[The king, having seen the above opinions of his Council, despatched a decree to the president and auditors of the Manila Audiencia, which recites in [103]identical terms throughout the matter preceding the opinion in the first paragraph above, and then continues:]

The matter having been examined in my royal Council of the Yndias, together with the letter which you wrote me on July twenty-nine, six hundred and thirty, and they having conferred with me in respect to the many years during which I made the said concession to the said residence, and our ignorance at present of what had been done with that money, or into what it has been converted, and what still lacks to be built; and as it is in tributes of unassigned Indians, which are to be used as a reward for the soldiers who serve me in those islands with so great toil and danger, without there being any other thing with which to reward them: I command you, in order that our decision in this matter may be made with the knowledge that is advisable, to inform me on the first opportunity that offers of the condition of the work on the said residence, what is still to be built, and how much it will cost; and whether the said Society of Jesus has enough funds with which to build it, without our continuing the said concession and alms, as I have so many alms to grant, and things so greatly needing attention, on which account it is needful to retrench as much as possible. You shall send me the said report, together with your opinion, through the said my Council of the Yndias, so that, after they have examined it, the most advisable measures may be taken. Given in Madrid, July ten, one thousand six hundred and thirty-five.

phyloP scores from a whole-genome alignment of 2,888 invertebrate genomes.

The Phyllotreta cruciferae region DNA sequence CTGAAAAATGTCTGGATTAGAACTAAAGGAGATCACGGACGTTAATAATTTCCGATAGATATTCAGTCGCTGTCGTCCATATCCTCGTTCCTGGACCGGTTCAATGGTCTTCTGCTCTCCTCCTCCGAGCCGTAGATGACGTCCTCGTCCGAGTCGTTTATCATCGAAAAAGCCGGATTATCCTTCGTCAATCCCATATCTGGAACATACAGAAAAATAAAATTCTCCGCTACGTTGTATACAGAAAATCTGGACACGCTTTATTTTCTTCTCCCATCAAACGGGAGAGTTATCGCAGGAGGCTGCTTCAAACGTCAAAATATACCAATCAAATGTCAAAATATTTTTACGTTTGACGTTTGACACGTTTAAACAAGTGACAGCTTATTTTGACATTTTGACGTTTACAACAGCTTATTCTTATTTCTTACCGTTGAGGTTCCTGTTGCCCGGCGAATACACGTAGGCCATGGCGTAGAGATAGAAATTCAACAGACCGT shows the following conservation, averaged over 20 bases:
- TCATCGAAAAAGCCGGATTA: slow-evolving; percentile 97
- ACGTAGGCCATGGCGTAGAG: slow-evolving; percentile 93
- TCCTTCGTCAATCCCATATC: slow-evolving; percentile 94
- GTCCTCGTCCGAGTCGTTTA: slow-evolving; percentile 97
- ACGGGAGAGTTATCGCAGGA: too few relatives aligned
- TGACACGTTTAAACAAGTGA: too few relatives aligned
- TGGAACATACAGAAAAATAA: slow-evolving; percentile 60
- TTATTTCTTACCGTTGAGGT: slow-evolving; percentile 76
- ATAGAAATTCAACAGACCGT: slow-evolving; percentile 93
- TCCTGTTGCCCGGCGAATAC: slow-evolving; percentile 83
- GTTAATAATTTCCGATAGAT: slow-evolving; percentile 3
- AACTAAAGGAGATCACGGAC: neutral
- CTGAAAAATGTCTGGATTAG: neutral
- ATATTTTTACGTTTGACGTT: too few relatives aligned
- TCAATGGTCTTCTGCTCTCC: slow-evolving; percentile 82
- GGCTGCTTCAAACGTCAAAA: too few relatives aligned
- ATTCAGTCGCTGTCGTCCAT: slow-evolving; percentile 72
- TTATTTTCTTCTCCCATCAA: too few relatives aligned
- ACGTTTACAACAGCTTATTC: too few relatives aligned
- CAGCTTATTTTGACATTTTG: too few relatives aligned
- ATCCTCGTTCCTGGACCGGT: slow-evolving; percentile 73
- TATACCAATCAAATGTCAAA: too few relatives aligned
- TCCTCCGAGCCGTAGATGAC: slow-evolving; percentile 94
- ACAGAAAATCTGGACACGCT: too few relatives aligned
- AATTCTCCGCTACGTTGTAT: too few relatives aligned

I the King
By order of the king our sovereign:
Don Gabriel Ocaña y Alarcon
Signed by the gentlemen of the Council. [104]


Letter from Pedro de Arce to Felipe IV

Although my age is now so advanced, and I was very contented in my bishopric of the city of Santisimo Nombre de Jhesus (which is commonly called Cebú), I was forced to leave my quiet because of the death of the archbishop of Manila, Don Fray Garcia Serrano, which happened more than six years ago, in order to come to govern this archbishopric of Manila during the period of its vacancy, as such was ordered by his Holiness Paul V, in a bull which he gave at the petition of your Majesty’s father (whom may holy Paradise keep!), providing that the senior bishop of Philipinas should come to govern the church at Manila for three vacancies in this metropolitan see. Thus the lot fell to me to come; and the urgency with which the governor and the Audiencia begged me to come gave me no room for excuses, or to represent my indispositions and advanced age.

During the time while I have been in this government, there has been great peace and harmony between the ecclesiastical and civil powers; and we have always endeavored to promote the cause of our Lord and the service of your Majesty, as we all are bound to do. I have not left the government until now, when the bulls of this archbishopric came for [105]Don Fray Hernando Guerrero; for, although he had a decree from your Majesty, the bulls, as I say, had not arrived, and I was governing by a bull of his Holiness, with a decree from your Majesty. Having consulted in regard to it with erudite men, theologians and jurists, as to whether I could give up the government of the archbishopric to Don Fray Hernando Guerrero, all counseled me in the negative, and charged my conscience.